...document of your disaster recov- ery, the project worksheet; certi- fication and validation of small projects; appeals; and a discussion of key deadlines.
This issue will provide information to get your organization on track for the funding it requires, and provide you with the rules of the game for keeping your project on course in the event of challenges.
As we have emphasized in previous issues, it is extremely important to develop a good channel of communication with those personnel from the state and FEMA assigned to assist with your recovery; however, sometimes that is difficult due to the nature of the work. The applicant usually has very specific considerations that need to fit into a model of federal public assistance designed to help under broad circumstances.
A source of disagreement can develop early—with issues such as eligibility, scope of repairs, or interpretation of regulations.
Another source of difficulty could be the manner in which an applicant conducts their business and how this translates into the resources and priorities the applicant gives to correctly assess the damage scope and write up the grant application.
It becomes difficult to maintain a good flow of communication simply due to the fact that the FEMA staff assigned to an applicant can rotate in and out, sometimes as often as every two weeks.
In general, the state and FEMA will assemble their team which is comprised of a Public Assistance Coordinator (PAC), State Public Assistance Coordinator/Liaison (PAC/PAL), Project Officer (PO) and Technical Assistance Contractors (TACs) who may specialize in the areas of debris, accounting, buildings and equipment, roads and bridges, or mitigation.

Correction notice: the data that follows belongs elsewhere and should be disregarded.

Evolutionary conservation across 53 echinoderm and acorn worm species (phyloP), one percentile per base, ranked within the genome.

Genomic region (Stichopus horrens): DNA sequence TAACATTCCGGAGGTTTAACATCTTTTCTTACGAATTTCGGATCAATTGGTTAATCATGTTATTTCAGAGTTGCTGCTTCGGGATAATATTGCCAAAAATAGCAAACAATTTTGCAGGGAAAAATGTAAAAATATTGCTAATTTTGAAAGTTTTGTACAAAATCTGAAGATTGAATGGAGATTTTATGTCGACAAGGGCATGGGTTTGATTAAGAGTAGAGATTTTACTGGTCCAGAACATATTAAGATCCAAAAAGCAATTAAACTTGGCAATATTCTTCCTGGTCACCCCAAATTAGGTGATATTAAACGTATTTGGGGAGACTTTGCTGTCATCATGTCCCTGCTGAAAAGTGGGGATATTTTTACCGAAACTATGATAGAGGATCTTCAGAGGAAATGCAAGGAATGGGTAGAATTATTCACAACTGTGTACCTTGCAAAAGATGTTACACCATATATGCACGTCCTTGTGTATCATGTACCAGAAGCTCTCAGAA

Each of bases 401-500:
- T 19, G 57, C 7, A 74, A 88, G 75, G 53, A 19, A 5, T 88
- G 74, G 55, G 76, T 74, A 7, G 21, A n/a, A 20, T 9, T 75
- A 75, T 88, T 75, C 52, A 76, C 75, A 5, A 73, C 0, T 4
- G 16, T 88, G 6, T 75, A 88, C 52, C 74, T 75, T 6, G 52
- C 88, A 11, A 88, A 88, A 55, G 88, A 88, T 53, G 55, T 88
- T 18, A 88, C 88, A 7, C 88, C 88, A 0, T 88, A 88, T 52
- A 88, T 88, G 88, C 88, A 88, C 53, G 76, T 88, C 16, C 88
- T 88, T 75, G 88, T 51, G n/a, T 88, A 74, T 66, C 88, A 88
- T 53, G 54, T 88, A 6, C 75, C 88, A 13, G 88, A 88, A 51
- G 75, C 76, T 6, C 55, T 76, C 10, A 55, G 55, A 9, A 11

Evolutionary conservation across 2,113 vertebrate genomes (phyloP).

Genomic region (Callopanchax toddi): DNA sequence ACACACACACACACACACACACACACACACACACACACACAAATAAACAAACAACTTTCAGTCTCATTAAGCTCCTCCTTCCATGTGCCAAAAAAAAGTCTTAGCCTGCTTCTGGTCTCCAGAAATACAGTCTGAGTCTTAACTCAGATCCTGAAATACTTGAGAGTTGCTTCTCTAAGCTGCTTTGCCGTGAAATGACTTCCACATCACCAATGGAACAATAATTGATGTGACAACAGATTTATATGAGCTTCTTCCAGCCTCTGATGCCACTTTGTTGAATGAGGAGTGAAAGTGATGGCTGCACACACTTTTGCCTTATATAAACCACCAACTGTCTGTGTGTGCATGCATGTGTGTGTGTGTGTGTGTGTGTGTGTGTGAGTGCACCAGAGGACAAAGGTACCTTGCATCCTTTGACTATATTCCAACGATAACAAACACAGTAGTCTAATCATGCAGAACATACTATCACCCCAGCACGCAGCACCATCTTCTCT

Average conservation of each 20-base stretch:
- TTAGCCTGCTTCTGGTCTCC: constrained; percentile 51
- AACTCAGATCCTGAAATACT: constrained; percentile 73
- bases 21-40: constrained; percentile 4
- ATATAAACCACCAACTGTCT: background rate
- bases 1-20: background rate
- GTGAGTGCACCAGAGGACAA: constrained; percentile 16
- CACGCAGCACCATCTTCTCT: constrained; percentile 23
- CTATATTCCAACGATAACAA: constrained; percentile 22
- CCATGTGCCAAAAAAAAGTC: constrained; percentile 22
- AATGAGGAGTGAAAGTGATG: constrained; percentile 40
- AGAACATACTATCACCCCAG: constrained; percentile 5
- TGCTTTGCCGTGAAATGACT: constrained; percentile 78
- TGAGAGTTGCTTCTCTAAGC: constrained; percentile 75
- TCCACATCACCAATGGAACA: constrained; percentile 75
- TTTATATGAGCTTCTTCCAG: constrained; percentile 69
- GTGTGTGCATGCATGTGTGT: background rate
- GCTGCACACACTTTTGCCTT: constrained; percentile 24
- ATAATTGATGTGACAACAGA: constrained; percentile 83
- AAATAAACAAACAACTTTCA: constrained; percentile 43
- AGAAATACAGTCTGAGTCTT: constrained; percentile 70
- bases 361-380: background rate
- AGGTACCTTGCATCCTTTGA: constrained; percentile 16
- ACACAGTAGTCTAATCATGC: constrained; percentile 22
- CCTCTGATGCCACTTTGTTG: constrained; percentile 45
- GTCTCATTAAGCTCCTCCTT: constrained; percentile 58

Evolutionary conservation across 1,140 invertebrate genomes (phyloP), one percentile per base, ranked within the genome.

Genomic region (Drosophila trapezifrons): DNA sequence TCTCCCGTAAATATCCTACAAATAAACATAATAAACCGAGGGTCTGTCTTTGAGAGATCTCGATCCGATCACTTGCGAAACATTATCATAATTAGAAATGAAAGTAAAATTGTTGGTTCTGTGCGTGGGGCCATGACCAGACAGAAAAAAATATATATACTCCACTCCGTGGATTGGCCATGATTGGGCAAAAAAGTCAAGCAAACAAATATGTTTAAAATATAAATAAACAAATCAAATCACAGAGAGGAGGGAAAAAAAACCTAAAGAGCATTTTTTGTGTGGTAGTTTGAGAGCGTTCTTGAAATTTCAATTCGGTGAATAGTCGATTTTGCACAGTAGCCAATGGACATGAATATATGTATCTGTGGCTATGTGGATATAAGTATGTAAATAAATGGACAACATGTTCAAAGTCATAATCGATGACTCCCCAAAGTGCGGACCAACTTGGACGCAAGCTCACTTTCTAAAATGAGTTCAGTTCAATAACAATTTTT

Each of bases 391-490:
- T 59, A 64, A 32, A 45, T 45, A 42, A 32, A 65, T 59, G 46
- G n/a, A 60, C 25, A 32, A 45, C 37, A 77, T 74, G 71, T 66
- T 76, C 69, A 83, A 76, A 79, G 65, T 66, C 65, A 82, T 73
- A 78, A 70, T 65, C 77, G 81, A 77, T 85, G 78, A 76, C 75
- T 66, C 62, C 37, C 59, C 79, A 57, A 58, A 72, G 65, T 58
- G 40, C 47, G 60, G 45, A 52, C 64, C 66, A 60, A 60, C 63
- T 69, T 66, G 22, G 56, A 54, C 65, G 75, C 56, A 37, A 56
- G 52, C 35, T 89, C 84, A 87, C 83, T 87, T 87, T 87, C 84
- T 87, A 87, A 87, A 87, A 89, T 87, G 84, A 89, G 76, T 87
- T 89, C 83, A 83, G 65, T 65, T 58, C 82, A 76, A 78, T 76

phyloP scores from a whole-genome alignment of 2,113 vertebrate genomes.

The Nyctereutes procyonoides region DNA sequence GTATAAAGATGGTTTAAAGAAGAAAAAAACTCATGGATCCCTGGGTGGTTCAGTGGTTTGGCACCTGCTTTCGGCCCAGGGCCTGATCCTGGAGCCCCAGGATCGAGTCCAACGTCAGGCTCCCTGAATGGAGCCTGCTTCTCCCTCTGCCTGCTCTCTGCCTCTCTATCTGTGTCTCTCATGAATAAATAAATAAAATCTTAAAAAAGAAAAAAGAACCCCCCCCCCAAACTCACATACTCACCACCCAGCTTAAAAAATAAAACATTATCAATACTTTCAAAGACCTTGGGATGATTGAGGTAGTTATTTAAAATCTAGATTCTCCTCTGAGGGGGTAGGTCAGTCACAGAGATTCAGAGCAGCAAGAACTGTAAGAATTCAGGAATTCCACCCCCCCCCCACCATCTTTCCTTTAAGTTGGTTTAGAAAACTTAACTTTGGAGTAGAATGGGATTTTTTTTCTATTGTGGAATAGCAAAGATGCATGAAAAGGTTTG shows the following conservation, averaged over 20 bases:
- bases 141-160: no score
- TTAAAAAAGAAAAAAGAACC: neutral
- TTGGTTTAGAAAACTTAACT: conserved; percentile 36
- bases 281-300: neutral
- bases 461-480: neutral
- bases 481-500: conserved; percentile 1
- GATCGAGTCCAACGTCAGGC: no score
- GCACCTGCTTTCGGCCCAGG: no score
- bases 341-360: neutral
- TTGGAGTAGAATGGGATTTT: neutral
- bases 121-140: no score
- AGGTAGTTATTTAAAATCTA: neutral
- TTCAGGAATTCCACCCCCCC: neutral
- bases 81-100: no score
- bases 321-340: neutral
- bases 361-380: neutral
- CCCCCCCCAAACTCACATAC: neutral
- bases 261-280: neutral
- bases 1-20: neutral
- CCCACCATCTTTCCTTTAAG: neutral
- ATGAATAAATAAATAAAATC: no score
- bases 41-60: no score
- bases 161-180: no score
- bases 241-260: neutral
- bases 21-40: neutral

The FEMA Policy Digest describes the PAC as “a customer service manager who works with the applicant to resolve disaster- related needs and ensure that the applicant’s projects are processed as efficiently and expeditiously as possible. By being involved from the declaration to the obligation of funds, the PAC ensures continuity of service throughout the delivery of the public assistance program.”
The FEMA Applicant Handbook uses the term “Applicant Liaison” to describe the state’s equivalent of a PAC: “The liaison is the state’s customer service representative assigned to work with you and the [FEMA] PAC. The liaison is responsible for providing you with specific information on state regulations, documentation and reporting requirements. The liaison is also there to provide technical assistance, when requested...”
The PO is the person responsible for handling day-to-day activities including Project Worksheet (PW) formulation and development, eligibility determinations, field inspections, small project validation, etc. The PO is also responsible for identifying areas that require special expertise and requesting the necessary specialists to assist. Ideally an applicant and their PO will meet several times a week, if not daily.
According to the FEMA Applicant Handbook , Technical Assistance Contractor (TAC) is the term used to describe specialists from engineering firms nationwide that FEMA keeps on stand-by contract. The TACs provide specific skills and services relative to the particular needs of a Public Assistance program and support FEMA staff with additional expertise.
In light of possible difficulties in maintaining smooth, open communication, the need to document each step of the process is critical. As a rule, each time an applicant meets with the PAC, or another FEMA representative, the exchange should be documented.
Promptly after completion of any meeting or conversation, an applicant should develop and forward a Memorandum of...